[Coral-List] Lionfish in the news
szmanta at uncw.edu
Sun Feb 2 23:50:01 EST 2014
I did a few dives in Cuba last summer and saw hardly any lionfish at all (none on some dives, 1-2 on another couple), and I do not think it was because people were spearing them because there are not all that many divers out there. The few fish I did see were quite large.
"Great minds discuss ideas; average minds discuss events; small minds discuss people." Eleanor Roosevelt
"The time is always right to do what is right" Martin Luther King
Dr. Alina M. Szmant
Professor of Marine Biology
Center for Marine Science and Dept of Biology and Marine Biology
University of North Carolina Wilmington
5600 Marvin Moss Ln
Wilmington NC 28409 USA
tel: 910-962-2362 fax: 910-962-2410 cell: 910-200-3913
From: coral-list-bounces at coral.aoml.noaa.gov [mailto:coral-list-bounces at coral.aoml.noaa.gov] On Behalf Of Matthew Johnston
Sent: Saturday, February 01, 2014 12:30 PM
To: coral-list at coral.aoml.noaa.gov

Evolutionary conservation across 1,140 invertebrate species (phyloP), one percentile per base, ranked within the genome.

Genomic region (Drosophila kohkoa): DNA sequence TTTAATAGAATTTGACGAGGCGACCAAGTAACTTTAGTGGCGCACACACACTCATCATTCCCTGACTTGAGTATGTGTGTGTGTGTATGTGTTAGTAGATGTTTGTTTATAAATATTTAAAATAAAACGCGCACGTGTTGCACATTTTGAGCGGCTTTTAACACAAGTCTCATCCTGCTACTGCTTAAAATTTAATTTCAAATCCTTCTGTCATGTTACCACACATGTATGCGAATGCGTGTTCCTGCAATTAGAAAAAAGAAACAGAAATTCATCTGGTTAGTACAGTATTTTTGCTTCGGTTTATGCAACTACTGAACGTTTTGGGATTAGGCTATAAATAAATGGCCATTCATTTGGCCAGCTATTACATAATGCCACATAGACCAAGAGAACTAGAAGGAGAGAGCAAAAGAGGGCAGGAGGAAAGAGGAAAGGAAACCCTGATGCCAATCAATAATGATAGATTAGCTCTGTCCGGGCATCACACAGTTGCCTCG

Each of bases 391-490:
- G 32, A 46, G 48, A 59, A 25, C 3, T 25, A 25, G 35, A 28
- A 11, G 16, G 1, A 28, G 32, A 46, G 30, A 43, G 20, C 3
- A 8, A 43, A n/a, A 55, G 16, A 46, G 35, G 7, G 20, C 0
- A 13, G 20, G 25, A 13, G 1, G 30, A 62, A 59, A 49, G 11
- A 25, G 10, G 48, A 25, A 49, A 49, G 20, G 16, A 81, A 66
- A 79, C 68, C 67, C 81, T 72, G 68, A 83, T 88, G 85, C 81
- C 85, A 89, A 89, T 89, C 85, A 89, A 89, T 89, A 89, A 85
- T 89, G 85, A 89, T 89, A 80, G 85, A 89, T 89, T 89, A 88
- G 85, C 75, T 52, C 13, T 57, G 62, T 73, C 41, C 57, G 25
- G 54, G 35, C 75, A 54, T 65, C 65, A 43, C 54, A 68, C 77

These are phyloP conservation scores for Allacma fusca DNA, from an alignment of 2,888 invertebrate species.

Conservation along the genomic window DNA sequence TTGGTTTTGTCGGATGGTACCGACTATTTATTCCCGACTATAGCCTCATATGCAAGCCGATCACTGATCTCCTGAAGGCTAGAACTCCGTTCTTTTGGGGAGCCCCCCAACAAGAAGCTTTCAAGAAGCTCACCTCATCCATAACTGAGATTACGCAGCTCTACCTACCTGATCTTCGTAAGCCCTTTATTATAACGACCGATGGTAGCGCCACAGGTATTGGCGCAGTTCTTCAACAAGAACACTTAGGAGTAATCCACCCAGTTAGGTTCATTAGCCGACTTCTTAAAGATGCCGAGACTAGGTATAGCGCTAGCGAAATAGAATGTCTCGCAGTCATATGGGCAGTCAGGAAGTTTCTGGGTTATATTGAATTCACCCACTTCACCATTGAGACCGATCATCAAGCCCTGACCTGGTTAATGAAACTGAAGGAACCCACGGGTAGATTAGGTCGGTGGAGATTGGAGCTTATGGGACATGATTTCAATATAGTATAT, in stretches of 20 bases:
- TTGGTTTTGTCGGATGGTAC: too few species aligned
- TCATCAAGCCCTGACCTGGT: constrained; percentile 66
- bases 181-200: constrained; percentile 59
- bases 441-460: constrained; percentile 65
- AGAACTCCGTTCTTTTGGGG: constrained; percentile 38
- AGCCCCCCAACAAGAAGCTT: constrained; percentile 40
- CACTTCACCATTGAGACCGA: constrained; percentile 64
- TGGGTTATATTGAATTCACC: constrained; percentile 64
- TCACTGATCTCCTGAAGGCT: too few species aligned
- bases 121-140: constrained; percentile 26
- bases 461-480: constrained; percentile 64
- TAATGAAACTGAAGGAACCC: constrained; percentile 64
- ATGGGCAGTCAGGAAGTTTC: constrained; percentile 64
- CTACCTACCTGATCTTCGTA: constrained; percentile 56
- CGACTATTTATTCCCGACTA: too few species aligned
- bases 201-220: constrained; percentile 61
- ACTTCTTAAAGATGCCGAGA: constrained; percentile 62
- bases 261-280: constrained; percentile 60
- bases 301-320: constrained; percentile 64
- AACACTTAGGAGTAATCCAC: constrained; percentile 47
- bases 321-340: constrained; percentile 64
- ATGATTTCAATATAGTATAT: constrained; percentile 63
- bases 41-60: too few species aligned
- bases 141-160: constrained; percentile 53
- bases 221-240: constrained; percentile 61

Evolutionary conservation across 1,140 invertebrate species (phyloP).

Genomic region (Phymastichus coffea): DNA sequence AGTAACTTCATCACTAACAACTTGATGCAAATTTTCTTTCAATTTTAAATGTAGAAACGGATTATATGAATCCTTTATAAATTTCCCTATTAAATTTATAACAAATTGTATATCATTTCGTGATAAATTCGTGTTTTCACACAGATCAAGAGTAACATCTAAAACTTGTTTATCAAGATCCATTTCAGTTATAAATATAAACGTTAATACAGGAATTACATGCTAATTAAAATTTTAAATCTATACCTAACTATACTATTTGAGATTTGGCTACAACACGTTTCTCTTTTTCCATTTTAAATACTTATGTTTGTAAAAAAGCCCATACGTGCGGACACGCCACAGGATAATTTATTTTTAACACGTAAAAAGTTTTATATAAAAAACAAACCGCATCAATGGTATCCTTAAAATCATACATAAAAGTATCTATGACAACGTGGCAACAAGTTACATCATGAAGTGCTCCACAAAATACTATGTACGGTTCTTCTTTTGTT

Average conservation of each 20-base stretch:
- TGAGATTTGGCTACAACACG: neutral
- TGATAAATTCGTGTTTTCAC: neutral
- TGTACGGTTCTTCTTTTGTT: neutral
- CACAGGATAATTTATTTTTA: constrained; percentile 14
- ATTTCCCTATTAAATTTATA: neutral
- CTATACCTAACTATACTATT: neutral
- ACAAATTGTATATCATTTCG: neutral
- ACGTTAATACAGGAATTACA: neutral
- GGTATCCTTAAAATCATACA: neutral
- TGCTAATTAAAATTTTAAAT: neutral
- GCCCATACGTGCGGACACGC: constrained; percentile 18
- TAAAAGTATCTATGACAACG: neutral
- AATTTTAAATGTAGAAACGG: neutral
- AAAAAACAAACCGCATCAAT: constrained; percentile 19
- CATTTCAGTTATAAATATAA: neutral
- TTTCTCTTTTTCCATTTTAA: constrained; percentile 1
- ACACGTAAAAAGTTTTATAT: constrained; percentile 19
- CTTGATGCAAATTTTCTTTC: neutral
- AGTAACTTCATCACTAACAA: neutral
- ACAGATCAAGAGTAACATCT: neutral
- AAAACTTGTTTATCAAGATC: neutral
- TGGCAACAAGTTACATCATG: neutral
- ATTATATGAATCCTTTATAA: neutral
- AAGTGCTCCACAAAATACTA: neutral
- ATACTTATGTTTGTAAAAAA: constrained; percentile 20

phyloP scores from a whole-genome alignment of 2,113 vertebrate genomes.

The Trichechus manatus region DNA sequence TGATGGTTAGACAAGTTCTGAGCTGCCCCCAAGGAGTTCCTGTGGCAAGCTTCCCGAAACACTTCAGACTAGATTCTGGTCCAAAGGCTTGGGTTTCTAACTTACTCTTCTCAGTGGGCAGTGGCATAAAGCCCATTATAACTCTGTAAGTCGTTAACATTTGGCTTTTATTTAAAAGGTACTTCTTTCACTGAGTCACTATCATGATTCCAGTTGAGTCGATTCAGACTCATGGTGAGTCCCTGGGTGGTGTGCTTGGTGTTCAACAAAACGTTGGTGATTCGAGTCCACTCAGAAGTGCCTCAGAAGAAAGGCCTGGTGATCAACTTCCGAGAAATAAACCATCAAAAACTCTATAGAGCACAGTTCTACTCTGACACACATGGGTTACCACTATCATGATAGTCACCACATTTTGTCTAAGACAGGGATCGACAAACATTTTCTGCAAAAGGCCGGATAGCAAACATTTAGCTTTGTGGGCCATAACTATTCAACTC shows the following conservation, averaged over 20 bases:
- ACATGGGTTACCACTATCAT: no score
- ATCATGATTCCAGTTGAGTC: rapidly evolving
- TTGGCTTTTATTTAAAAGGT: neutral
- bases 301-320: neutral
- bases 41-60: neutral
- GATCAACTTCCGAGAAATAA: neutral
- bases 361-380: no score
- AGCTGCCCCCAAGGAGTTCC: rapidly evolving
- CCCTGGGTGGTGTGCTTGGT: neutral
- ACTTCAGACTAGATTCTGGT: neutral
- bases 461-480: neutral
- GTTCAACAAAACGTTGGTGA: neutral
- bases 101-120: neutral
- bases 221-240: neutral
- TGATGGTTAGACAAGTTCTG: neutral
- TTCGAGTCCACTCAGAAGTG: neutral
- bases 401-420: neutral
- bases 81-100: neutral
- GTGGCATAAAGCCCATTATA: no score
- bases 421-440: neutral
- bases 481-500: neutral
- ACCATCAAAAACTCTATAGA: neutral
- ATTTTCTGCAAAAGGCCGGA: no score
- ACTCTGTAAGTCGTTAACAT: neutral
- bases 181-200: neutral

Cc: purkis at nova.edu
Subject: Re: [Coral-List] Lionfish in the news
It is an interesting point you bring up about the southern end of the Windward Islands. A colleague and I published a 2011 paper on the spatial pattern of establishment of lionfish throughout the Atlantic and Caribbean. The findings included the results of a cellular automaton computer modeling study, the algorithm of which was developed based on reported sightings of lionfish to the USGS NAS database. The model predicted that the southern of the Windward Islands was indeed one of the last places where establishment would occur in the Caribbean, and this seems to be the pattern that lionfish have followed. You mentioned the fact that larvae/eggs would need to move up-current to reach the windward islands, and this is exactly what our modeling scenario revealed, based on mean average currents for the whole Caribbean basin. Here is the citation for that paper and a follow-up if you wish to read more: